Thursday, November 5, 2015

The problem with Ben Carson: "amateurs don't know what they don't know."

Here is the central point made by Steve Benen at MSNBC/The Maddow Blog (Nov. 3):

... amateurs don’t know what they don’t know. It’s not that Trump and Carson are insincere; rather, they simply lack the necessary understanding to appreciate the complexity of the office they’re unqualified to hold.

He continues with more on the problems exemplified by Carson's candidacy.

By some credible metrics, Ben Carson is the current frontrunner for the Republican presidential nomination. Recent polling shows him leading not only at the national level, but also in the first caucus state.

The problem – one of them, anyway – is that Carson also seems manifestly unqualified to be president of the United States. He’s never sought or held elected office; he has no working understanding of government; and he’s never led anything larger than a medical department.

The retired right-wing neurosurgeon is aware of these concerns and, late last week, offered a striking response: [He tweeted:] "It is important to remember that amateurs built the Ark and it was the professionals that built the Titanic."

You could dismiss Carson's response as another witless utterance (and Carson has a whole library of them). But it reinforces Benen's point. Carson, as a political and governmental amateur, is not suited for the office of President.

The counter to Carson's tweet is simple:

But Vox’s Timothy B. Lee had a good piece the other day noting the flaw in Carson’s reasoning.

[N]o one would want an amateur doctor to do brain surgery on them – they’d want a highly trained professional like Ben Carson. Most jobs doing scientific research require a PhD, because it takes years of study to master the scientific state of the art. And it’s a good thing that, generally speaking, we expect politicians to have some previous experience in government – or related fields – before elevating them to the highest office in the land. […]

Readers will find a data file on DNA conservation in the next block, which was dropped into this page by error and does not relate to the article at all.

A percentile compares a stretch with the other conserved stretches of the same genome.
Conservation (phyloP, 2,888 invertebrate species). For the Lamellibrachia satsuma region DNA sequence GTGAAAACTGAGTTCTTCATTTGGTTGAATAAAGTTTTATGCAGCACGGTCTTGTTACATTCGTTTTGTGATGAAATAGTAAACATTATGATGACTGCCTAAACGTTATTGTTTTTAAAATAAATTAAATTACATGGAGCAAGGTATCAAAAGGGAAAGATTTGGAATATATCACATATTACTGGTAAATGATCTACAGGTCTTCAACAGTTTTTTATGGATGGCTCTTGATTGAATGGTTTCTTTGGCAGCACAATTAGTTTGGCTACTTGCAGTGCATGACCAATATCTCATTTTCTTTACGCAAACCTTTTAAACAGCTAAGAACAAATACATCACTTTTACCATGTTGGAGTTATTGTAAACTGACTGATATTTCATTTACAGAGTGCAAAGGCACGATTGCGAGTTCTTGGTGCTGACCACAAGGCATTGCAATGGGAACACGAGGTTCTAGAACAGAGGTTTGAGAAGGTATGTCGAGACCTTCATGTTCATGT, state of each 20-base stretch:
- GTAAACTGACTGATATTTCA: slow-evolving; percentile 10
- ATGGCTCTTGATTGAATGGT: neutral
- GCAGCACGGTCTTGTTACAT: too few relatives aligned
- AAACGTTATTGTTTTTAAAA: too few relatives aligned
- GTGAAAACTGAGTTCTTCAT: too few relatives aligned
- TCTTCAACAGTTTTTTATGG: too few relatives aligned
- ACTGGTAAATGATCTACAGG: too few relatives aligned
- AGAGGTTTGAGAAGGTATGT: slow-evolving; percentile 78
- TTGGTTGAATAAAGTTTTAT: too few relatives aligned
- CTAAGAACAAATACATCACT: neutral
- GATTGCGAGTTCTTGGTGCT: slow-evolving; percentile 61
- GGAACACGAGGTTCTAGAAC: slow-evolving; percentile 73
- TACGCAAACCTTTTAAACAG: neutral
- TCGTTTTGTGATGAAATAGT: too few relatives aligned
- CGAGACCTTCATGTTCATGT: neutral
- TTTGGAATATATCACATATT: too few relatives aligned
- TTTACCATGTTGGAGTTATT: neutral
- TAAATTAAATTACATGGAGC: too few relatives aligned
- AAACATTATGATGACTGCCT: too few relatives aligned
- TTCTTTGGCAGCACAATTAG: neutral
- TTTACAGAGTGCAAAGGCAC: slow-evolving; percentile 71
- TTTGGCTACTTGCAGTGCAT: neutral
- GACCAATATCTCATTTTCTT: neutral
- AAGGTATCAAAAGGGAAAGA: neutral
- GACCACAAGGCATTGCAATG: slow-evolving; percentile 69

By way of a comparative example, Lee notes that Carly Fiorina managed a large complex company

... people do need relevant experience. Carly Fiorina, for example, spent six years managing one of the nation's largest companies — a job with many similarities to the presidency — and has spent the years since then advising the CIA. And it's clear from interviews that she's done her homework, mastering many of the complex policy issues she'd be called on to deal with as president.

Like Carson, at one point in my academic career I chaired an academic department. Unlike Carson, I do not believe the experience endowed me with the qualities necessary to be President of the United States. And, unlike Carson, I don't believe that the application of common sense would be an adequate substitute for relevant experience.

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